The insanity of Our Economic Policy

“Insanity is doing the same thing over and over again and expecting different results.” Einstein Pakistan is an IMF addict: we have had 12-13 IMF programs in the last 30 years and have spent more than 22 years in a program (more if you count program monitoring). So, what will change with another program? Will both Pakistan and IMF repeat the past and prove insanity as in Einstein’s maxim.  IMF gave us a clean bill of health about 2 years ago, yet we are in another BOP crisis. You can see the exchange rate collapsing. Will the doctor repeat the old medicine?   While policy, IMF and our policy remain engaged in a dismal dance, the economy beyond the control of the MOF chugs along creating a middle class.  People are largely better off despite the shenanigans of the trio (MOF, IMF and pundits). People have worked hard to build a life for themselves whether through migration or some trading and even informal work at home.  But then the trio (IMF, MOF and our economists) call t

Imperial Democracy

Typically, ‘elected’ dynastic governments start to unravel by their third year thanks to a combination of incompetence and greed. It is then that the rumour of a technocratic setup starts and politicians start to fan it. Recently, government officials came out with statements to the effect that the constitution does not allow for a technocratic setup and that there is no room for technocrats in Pakistan. The issue of technocrats really needs careful analysis here. Why is there a demand for technocracy? People repeatedly see that elected governments are not delivering governance and good public service. Instead they slip into whimsical, ‘kitchen cabinet’ government style-where an inner circle of the unelected starts to take arbitrary decisions. The prime minister wants to run the country in imperial fashion and ministers close to him act like imperial lords by passing all laws. Rumours of corruption grow large. Dynastic ambitions reveal themselves in children being thrown into dec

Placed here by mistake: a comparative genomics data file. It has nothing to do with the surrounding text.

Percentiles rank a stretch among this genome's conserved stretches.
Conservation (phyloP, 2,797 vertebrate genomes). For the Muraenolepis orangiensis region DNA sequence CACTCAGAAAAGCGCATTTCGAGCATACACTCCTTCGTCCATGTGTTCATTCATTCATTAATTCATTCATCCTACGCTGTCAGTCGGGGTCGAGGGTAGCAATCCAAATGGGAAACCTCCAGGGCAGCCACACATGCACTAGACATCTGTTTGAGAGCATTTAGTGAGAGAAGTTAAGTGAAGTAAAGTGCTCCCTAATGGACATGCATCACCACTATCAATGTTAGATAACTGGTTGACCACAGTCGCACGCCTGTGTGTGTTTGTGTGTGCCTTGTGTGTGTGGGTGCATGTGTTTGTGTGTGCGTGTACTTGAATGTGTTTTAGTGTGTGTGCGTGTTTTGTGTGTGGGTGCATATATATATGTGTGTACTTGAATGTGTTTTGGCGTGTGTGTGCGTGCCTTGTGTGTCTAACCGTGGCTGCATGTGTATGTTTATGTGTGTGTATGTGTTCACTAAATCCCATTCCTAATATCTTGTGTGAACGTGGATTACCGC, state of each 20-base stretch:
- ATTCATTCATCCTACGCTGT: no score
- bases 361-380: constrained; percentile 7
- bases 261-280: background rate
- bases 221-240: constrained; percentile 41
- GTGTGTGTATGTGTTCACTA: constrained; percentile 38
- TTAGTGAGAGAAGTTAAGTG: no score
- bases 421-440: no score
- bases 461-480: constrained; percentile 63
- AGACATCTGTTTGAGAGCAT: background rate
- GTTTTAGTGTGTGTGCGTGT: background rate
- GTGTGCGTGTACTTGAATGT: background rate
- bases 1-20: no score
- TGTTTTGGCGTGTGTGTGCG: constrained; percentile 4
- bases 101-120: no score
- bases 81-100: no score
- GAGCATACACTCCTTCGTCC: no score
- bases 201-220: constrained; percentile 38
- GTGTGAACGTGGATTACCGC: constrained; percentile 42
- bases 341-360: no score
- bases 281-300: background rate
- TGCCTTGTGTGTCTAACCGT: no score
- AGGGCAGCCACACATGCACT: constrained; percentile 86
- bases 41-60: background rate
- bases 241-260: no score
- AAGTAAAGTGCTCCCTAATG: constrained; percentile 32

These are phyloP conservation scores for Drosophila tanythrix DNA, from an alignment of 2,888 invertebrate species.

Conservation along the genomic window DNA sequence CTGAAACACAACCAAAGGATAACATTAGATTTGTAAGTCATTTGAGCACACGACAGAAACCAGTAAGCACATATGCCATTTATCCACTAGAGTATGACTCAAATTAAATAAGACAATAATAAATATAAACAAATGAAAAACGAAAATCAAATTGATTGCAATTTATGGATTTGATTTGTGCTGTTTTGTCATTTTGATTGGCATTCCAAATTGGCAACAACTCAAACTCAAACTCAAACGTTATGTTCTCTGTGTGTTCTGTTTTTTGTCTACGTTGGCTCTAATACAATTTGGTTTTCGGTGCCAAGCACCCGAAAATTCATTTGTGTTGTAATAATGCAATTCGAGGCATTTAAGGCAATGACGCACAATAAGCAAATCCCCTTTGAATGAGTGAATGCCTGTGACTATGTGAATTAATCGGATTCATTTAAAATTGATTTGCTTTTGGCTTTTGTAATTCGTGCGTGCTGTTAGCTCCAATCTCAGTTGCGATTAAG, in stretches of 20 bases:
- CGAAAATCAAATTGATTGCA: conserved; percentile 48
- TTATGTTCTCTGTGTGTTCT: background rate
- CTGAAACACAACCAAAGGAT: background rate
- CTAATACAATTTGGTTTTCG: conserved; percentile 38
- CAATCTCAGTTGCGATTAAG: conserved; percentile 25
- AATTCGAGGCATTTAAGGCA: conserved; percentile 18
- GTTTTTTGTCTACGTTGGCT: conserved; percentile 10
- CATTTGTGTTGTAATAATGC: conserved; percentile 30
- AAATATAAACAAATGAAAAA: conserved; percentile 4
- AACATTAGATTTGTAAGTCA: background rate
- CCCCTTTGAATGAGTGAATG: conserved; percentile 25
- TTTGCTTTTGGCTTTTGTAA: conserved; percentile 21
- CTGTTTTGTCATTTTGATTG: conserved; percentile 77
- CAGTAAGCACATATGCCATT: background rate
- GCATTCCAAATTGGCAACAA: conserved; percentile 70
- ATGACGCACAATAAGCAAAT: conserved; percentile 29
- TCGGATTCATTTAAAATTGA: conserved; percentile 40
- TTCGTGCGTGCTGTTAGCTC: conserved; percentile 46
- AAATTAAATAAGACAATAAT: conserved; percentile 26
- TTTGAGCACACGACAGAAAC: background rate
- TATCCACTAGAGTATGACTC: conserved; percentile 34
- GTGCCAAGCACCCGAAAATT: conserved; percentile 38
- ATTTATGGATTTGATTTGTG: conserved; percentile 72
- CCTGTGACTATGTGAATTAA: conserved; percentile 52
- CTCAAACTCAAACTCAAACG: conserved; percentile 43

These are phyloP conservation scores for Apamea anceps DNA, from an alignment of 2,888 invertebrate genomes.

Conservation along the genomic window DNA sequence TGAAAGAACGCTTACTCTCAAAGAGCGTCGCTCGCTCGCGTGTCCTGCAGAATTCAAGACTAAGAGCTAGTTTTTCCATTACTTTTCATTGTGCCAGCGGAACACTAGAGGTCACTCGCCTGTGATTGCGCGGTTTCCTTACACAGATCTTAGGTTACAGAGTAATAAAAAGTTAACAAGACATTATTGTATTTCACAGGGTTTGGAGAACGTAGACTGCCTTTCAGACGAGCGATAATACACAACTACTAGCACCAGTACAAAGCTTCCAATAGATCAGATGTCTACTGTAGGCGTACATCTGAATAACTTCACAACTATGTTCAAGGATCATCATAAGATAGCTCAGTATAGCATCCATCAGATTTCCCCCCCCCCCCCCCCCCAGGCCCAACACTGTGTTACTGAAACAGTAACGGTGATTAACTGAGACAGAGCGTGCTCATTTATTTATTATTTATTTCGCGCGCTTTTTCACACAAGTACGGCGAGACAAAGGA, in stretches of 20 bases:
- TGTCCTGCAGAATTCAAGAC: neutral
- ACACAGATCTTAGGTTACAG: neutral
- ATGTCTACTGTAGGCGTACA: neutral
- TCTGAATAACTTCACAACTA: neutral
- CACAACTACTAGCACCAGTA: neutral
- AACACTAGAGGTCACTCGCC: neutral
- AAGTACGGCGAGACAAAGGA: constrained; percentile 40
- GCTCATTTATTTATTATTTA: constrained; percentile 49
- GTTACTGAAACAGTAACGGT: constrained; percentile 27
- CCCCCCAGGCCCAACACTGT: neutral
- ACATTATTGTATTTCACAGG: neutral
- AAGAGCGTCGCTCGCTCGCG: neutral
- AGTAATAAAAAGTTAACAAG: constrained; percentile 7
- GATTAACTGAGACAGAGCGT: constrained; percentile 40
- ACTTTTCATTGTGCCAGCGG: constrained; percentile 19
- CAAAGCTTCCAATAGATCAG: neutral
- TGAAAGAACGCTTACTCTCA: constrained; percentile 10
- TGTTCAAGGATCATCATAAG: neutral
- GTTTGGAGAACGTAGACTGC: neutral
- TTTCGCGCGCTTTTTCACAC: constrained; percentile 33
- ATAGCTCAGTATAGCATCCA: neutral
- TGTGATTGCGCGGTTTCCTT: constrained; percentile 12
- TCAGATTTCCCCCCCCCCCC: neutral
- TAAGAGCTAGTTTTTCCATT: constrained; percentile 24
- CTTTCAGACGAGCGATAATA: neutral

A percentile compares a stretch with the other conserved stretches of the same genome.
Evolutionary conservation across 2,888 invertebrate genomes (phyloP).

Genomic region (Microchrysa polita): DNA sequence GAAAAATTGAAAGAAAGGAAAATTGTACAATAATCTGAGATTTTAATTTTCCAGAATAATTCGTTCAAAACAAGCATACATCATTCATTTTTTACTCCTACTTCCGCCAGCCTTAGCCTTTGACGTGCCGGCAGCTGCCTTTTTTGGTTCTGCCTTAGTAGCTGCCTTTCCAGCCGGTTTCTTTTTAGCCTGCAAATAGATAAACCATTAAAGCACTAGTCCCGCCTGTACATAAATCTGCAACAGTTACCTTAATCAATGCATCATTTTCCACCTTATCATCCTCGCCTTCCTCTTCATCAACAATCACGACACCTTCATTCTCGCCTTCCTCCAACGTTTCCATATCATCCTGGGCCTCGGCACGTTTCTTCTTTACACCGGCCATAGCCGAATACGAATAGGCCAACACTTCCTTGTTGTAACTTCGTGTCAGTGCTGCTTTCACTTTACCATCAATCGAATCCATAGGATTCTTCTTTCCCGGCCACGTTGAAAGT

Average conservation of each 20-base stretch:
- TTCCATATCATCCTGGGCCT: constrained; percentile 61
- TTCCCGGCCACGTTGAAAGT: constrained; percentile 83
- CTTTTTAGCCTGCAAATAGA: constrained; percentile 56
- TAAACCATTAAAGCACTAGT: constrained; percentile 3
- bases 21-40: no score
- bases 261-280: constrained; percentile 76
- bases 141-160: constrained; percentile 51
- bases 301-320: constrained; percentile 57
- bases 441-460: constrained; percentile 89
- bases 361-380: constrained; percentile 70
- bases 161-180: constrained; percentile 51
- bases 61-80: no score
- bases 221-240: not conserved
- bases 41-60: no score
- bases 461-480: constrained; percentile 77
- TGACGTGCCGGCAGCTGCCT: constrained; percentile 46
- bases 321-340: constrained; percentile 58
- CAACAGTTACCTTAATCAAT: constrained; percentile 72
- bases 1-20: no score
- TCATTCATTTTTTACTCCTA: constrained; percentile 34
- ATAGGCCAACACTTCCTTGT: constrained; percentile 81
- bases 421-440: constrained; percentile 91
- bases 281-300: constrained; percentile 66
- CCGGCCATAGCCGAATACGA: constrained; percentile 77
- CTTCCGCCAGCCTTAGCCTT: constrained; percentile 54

Designing Democracy and what is the PM term?

With Adnan Rasool  ‘Tenure of the government’ is a term that is being liberally used these days. It is contended that no PM finished his term in Pakistan’s history. An exaggeration. Some resigned, while others were either removed by the President constitutionally (at that time) or more recently by the Supreme Court. Is the PM term fixed at 5 years in a Parliamentary democracy? Be that as it may, in most parliamentary democracies, there is no real specified term. UK government that we follow has a 5-year outer limit but a vote of no confidence could undo a government till 2011. In 2011, they enacted a five-year fixed term but even then, May felt that Brexit required her to “refresh her mandate.” Yet big events in Pakistan like terrorism, dysfunctional parliament, opposition in streets, charges of corruption and mismanagement, nothing forces our politicians to ‘refresh their mandate.’ How odd! Most parliamentary governments allow for an early exit. Of the 88 governm

Why do politicians hate technocrats?

Whenever ‘elected’ dynastic governments start to unravel the myth of a technocratic government backed by the army is rolled out by politicians and sympathizers of their misrule. Myths about ‘technocrats’     1.      ‘Technocrat’ is anyone “not in bureaucracy or army, not in politics and somewhat educated .” In an age of specialization, all semi-well clad, reasonably well-read people who are outside the government are regarded as power hungry connivers looking for an in with the army. All retired bureaucrats or army generals are technocrats as are all businessmen even if their own businesses are not growing or successful. This definition is very different from what the rest of the world thinks. Technocrats is more or less an obsolete term used to describe technically capable people who could provide research, managerial, and other technical skills towards the making of a better society and government. The emphasis was on the need for specialized skills in areas such as th